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Messenger: Hawley needs refresher course on what happens in a ‘normal courtroom’
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Messenger: Hawley needs refresher course on what happens in a ‘normal courtroom’

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Sen. Josh Hawley

Sen. Josh Hawley, R-Mo.

Sen. Josh Hawley wants to give House Speaker Nancy Pelosi a lesson in the “real world.”

The problem is that it’s not a place where he’s spent a lot of time.

Here’s what Missouri’s junior U.S. senator told Fox News last week about his plan to try to change Senate rules to allow a “dismissal” of the articles of impeachment that were voted on in the House, even though they have yet to be submitted by Pelosi:

“In a normal courtroom, in a real world, if the prosecutor does not try his or her case, if they don’t actually bring it forward to the court, the defendant can say, all right, then we’re dismissing the case. The court can say, we’re dismissing the case. In this instance, the Senate is the court and it’s time for us to take action.”

Never mind the former constitutional law professor’s complete disregard for the checks and balances built into the U.S. Constitution, let’s test his theory of what actually happens in a “normal courtroom,” using his brief two-year stint as Missouri’s attorney general as a guide.

Take Jan. 23, 2018. On that day, a federal judge fined the attorney general’s office run by Hawley for its “continued and belated” failure to produce documents in a case related to police brutality.

“Defendants have offered no excuse for waiting until after the motion for sanctions was filed to search for additional responsive documents,” U.S. District Court Judge Audrey Fleissig wrote in her order.

About a month earlier, Hawley’s office had faced a similar talking to from Cole County Circuit Court Judge Jon Beetem.

In that case, a company was suing the state alleging a breach of contract, and Hawley was defending the state agency involved. His office had failed repeatedly, according to court records, to provide documents through the normal discovery process.

Beetem, a Republican who is in a normal courtroom every day, wasn’t pleased.

“Failure to comply with this schedule, which has been extended a number of times in favor of the state, will result in the imposition of sanctions,” he wrote.

Then there was the criminal prosecution of Reginald Clemons.

Clemons’ 1991 conviction of the rape and murder of two sisters on the Chain of Rocks Bridge had been overturned, and new charges had been filed by the prosecutor in St. Louis. But then an election happened, and the outgoing prosecutor sought a delay in the new trial, because she wanted Hawley’s office to take over as a special prosecutor.

That’s what happened. And what did Hawley do in his first action as prosecutor?

He sought a delay.

None of this normal courtroom stuff, of course, actually matters much to Hawley.

His “real world” ruse is much like a graduate of Yale Law School and Stanford University (Hawley is both of those things) decrying “coastal elites” in the sort of speeches that get the youngest member of the U.S. Senate labeled by paid political consultants as a “populist” and rising star in national Republican circles.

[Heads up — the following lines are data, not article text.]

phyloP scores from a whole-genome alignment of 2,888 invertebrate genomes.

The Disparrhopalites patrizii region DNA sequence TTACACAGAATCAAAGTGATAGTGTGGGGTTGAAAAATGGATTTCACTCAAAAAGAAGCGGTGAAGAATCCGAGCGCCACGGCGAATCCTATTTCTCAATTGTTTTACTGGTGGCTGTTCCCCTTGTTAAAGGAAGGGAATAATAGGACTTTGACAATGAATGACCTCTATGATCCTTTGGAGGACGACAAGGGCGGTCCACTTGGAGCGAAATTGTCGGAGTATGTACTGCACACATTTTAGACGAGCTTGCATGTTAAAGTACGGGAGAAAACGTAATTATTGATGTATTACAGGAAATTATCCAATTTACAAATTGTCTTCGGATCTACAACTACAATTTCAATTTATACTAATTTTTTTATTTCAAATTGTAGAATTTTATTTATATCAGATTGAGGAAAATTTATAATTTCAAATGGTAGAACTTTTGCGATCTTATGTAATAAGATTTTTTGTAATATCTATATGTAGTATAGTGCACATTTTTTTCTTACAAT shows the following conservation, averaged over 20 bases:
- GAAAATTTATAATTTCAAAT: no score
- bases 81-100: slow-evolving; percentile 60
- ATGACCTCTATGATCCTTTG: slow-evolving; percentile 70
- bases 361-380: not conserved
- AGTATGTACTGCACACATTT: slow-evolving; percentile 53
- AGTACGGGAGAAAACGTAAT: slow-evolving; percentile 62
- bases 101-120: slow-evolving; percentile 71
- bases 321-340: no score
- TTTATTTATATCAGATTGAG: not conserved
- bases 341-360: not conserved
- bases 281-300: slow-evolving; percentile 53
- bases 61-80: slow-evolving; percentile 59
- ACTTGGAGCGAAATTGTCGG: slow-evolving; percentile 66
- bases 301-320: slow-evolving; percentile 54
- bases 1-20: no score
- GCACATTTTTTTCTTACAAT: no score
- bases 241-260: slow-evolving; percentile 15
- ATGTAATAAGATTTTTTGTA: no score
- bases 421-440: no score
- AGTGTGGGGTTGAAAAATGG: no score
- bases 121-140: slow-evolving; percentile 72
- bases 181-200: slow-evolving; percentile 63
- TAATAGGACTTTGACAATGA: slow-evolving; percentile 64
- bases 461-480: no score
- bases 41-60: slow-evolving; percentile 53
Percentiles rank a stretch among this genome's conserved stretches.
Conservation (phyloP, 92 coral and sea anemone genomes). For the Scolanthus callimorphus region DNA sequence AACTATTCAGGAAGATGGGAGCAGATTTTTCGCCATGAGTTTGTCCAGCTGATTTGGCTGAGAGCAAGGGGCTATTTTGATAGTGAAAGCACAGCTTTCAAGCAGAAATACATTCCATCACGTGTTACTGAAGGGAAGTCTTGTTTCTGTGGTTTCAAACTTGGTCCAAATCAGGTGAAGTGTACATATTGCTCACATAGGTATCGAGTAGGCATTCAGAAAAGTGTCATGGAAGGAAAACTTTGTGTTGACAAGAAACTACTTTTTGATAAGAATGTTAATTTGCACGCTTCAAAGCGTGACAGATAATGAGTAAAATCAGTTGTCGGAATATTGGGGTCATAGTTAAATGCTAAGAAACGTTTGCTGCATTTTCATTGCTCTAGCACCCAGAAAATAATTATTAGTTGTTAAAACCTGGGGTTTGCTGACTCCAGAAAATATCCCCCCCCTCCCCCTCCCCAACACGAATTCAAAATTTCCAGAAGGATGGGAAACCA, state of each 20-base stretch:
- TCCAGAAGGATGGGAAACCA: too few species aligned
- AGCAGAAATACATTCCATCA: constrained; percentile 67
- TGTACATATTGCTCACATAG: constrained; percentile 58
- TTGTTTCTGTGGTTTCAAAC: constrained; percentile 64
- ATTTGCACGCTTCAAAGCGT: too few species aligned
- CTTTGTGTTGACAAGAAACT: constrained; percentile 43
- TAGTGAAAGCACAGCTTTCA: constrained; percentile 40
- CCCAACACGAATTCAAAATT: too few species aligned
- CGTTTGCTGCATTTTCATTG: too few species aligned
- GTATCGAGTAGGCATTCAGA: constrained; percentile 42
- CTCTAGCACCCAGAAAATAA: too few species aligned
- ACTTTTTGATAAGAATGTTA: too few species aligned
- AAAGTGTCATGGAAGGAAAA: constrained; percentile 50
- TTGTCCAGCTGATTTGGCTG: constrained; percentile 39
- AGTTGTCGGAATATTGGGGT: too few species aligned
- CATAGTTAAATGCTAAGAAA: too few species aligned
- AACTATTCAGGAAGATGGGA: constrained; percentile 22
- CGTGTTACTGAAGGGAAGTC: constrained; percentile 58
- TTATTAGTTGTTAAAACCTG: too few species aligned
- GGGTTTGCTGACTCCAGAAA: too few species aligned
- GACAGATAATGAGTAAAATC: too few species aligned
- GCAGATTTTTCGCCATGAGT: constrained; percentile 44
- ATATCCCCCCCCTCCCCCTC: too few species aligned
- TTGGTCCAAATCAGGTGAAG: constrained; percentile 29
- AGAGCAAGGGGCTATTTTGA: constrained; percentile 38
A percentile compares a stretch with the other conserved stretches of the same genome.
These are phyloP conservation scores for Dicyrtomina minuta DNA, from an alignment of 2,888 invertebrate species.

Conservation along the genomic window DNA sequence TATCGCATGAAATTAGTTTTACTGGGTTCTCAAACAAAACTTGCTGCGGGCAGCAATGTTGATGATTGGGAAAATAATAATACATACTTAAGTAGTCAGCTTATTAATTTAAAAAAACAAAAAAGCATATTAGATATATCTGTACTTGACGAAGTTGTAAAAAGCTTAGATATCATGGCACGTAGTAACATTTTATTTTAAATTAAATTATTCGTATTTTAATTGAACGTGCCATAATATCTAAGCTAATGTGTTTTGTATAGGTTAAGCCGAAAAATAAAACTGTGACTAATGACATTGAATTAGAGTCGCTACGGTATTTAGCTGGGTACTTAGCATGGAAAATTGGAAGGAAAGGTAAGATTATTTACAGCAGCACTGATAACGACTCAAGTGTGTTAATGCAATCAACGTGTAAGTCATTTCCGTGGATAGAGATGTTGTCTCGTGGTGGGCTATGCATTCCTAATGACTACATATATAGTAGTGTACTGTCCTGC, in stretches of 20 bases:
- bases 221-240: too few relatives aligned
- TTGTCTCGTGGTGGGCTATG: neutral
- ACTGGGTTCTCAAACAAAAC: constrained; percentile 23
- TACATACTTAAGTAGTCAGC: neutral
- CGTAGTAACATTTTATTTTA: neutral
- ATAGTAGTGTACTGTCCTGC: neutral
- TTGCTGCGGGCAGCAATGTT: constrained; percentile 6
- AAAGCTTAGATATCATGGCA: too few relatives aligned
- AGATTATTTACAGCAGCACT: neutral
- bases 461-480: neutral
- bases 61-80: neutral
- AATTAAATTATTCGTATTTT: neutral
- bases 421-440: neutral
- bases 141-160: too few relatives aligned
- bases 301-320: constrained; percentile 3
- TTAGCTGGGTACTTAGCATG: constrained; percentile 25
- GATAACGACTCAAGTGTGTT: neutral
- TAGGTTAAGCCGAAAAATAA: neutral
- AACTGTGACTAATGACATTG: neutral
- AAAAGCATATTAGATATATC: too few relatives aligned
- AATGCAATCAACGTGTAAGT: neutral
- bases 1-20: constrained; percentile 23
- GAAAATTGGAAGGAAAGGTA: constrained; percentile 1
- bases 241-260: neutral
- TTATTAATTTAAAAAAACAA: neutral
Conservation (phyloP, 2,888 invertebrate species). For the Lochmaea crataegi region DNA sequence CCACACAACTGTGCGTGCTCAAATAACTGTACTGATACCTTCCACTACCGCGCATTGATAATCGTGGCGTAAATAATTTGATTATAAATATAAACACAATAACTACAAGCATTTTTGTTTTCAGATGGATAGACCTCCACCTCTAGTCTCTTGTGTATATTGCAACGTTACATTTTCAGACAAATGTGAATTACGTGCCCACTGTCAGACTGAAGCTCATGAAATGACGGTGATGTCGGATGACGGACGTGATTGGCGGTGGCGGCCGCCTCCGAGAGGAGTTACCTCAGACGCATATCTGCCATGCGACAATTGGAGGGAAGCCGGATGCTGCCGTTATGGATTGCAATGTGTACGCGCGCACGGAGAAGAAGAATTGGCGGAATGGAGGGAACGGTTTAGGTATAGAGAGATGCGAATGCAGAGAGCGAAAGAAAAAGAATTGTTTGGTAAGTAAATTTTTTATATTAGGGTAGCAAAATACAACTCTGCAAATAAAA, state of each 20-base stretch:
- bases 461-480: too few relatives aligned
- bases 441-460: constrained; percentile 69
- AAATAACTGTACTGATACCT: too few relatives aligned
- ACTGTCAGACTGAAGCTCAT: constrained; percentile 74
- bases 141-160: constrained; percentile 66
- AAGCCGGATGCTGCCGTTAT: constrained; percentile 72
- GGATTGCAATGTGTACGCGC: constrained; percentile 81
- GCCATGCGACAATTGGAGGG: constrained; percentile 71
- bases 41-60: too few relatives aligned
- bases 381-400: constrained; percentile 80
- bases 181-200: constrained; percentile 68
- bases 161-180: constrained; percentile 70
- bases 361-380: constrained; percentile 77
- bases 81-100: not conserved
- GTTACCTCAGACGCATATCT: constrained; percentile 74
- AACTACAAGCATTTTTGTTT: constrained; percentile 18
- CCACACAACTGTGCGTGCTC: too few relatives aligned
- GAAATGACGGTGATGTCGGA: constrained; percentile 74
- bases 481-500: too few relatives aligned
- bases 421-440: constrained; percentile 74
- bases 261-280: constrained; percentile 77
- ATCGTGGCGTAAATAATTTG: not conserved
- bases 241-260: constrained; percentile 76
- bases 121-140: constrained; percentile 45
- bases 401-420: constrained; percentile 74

There is nothing particularly normal about an impeachment trial, but should impeached President Donald Trump actually head to a trial in the Senate, Hawley will be a juror, with the constitutional requirement not to prejudge the case against the president, while U.S. Chief Justice John Roberts of the Supreme Court presides over the trial.

When it comes to prejudging impeachment proceedings, Hawley has some real world experience there, as well.

When former Gov. Eric Greitens, a fellow Republican, was being investigated by the Missouri House (also controlled by Republicans) for a potential impeachment, Hawley issued subpoenas for evidence related to the allegation that Greitens stole a donor fundraising list from the nonprofit he used to run, The Mission Continues.

Greitens’ attorneys objected, and they took Hawley to court to try to stop him, suggesting that because he had already asked the governor to resign, he had prejudged the case.

“Fortunately for Josh, he’s better at press conferences than the law,” Greitens said in response to Hawley’s allegation. “Anyone who has set foot in a Missouri courtroom knows these allegations are ridiculous.”

Greitens, of course, resigned before he could be impeached.

But he was right about one thing.

Hawley knows how to win a press conference.

The senator’s recollection of what happens in a normal courtroom, however, needs a refresher course.

Get Tony's e-newsletter: From City Hall to the Capitol, Pulitzer Prize-winning metro columnist Tony Messenger shines light on what public officials are doing, tells stories of the disaffected, and brings voice to the issues that matter.




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